From 1997-1999 we were funded by the ESRC to to explore the implications of hypermedia and hypertext for the production, presentation and dissemination of ethnographic social science research. The research was based on a completed ethnography (Dr. Bella Dicks's Ph.D. thesis research[1]) of the Rhondda Heritage Park, and focused on a section of that work in order to expand it. Using a mixture of old and new materials we experimented with the creation of an Ethnographic Hypermedia Environment (EHE) in order to explore how appropriate such an environment is for representing ethnographic research.

Bella's original ethnography of the Rhondda Heritage Park consisted of an exploration of how the heritage park was set up, how its narratives of history were constructed and how visitors and local people interact with these. In this project we focused on mostly on the interactions of the visitors and Guides with the heritage park and with each other. We interviewed the guides using a high quality digital camcorder and supplemented this material with recordings of of visitor interaction as well as filming three "day in the life" style videos of the guides. We then used these materials, plus more traditional written texts (such as interview transcripts, background documents, academic analysis, etc.) and images (such as photographs, diagrams, etc.), to assemble a hypermedia environment in which these items could be explored.

Theoretical Foundation

This project addressed several issues. On one level it interrogated debates around the crisis of representation in ethnography through the utilization of a digital medium that moved beyond the limits of a written ethnography. In particular we were able to explore the ways a hypermedia environment enabled a more integrated representation of the voices of the ethnographer(s), participants and readers as well as the difficulties this caused.

On another level this project emerged from research into the problems inherent in the "code and retrieve" model of CAQDAS, Computer-Aided Qualitative Data Analysis Software, that has dominated approaches to the uses for computers in social science research[2]. Rather than using the computer as a simple number crunching device, this project investigated the creative potential of the computer as a medium for the presentation and conduct of qualitative research.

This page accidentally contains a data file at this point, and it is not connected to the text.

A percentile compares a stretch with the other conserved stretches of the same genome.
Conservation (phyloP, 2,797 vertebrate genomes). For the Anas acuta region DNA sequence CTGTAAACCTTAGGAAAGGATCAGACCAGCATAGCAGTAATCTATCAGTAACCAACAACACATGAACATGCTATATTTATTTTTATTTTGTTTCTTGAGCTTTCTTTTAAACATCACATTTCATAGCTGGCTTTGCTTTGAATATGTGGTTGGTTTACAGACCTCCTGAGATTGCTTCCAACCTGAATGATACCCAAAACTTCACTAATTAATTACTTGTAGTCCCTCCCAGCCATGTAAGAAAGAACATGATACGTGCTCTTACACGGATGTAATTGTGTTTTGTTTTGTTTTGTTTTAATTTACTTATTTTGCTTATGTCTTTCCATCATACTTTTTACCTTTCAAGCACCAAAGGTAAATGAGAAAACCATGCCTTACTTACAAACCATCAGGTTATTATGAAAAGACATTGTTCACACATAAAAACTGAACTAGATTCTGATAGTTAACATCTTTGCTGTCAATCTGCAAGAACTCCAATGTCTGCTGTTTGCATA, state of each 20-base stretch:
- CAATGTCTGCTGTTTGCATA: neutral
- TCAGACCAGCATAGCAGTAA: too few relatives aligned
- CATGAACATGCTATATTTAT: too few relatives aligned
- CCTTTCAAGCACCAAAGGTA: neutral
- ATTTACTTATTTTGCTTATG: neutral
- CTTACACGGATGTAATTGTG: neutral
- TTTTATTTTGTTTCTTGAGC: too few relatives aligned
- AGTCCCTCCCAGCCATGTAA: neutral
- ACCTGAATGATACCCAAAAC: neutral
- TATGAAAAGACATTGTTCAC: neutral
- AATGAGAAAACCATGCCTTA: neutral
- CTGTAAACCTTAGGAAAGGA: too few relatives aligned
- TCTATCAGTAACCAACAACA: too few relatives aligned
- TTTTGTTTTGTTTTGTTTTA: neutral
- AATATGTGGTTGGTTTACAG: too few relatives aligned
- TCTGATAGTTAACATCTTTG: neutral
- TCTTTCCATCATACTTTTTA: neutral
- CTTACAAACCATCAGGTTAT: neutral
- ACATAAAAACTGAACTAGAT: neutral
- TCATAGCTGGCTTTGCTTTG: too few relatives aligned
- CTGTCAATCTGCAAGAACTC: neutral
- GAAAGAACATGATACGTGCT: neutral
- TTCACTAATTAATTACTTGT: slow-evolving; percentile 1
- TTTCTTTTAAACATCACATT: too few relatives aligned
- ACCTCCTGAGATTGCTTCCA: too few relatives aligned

Naturally these two aspects informed each other. What happens to ethnographies when they break the bounds of linearity? How does one author such ethnographies and, indeed, what happens to the author? What are the advantages of such a medium and what are its pitfalls? How easy is it to conduct research that takes full advantage of the medium? Ultimately this project confronted issues at the forefront of the debate about ethnography as well as practical concerns about how actually to use this new technology to good effect.

Methodology and Tools

The research mixed participant interviews recorded using a digital video camcorder with data in other media. A scanner with OCR (optical character recognition) software was used to input various forms (e.g. blueprints, flyers, newspapers, posters) of non-digital information into a computer. From this mixture of audio, video, transcriptions, and scanned documents we endeavoured to create an ethnography that could be experienced on CD-ROM.

The tools needed to do this were generally available at "consumer" or educational prices so that we could create a suite of equipment and software that would be available "off the shelf." For the record, we used the following equipment.

  • Computer 1: Pentium II 266MMX with 64MB RAM, 4GB hard drive, 64 bit sound card, Yamaha CD-RW (rewriter). Used for the development of the hypermedia environment and burning CDs.
  • Computer 2: Pentium II 300 MMX with 128MB Ram, 7GB a/v hard drive and DPS Spark digital video capture card. Used primarily for video capture and editing.
  • Scanner: HP 6100C with Omni Pro 9 for OCR and Corel Photo Paint for image editing.
  • Camcorder: Sony digital camcorder
  • Software: StorySpace for hypertext authoring, Adobe Premiere for video editing, Macromedia Authorware 4 for hypermedia authoring.

Outcomes and Goals

We had two major goals. On one hand we were interested in reflecting on what it required to actually attempt this type of research. On the other we created a prototype CD-ROM that held the Ethnographic Hypermedia Environment. Through so doing we were able to contribute to the theoretical debates about the role of computers in social science research as well as the current crisis in ethnography. In the process we hope that we were able to demonstrate some of the more creative and less mechanistic applications of computer technology for the conduct and dissemination of qualitative research. Because the original material contains much that is highly confidential we are limited in the amount that we can demonstrate but we will mount some excerpts from the CD-ROM on this website over the next few months. For similar reasons we must decline any requests to make complete copies of the CD for others.

As is always the case, there were both successes and failures. We are in the process of submitting a manuscript to SAGE detailing our findings and plan to make a lot of supplementary material available here.


  • Publications: relating to both this project and our new one
  • Examples: of portions of the EHE under construction
  • Biographies: of the 97-99 research team
  • Links: web-based resources for hypermedia ethnography


1. Dicks, B. 1997, The View of our Town From the Hills: An Enquiry into The Representation of Community at the Rhondda Heritage Park, Ph.D. thesis. Cardiff University of Wales.

2. See the article in SOCRES Online by Coffey, Holbrook and Atkinson which addresses this issue.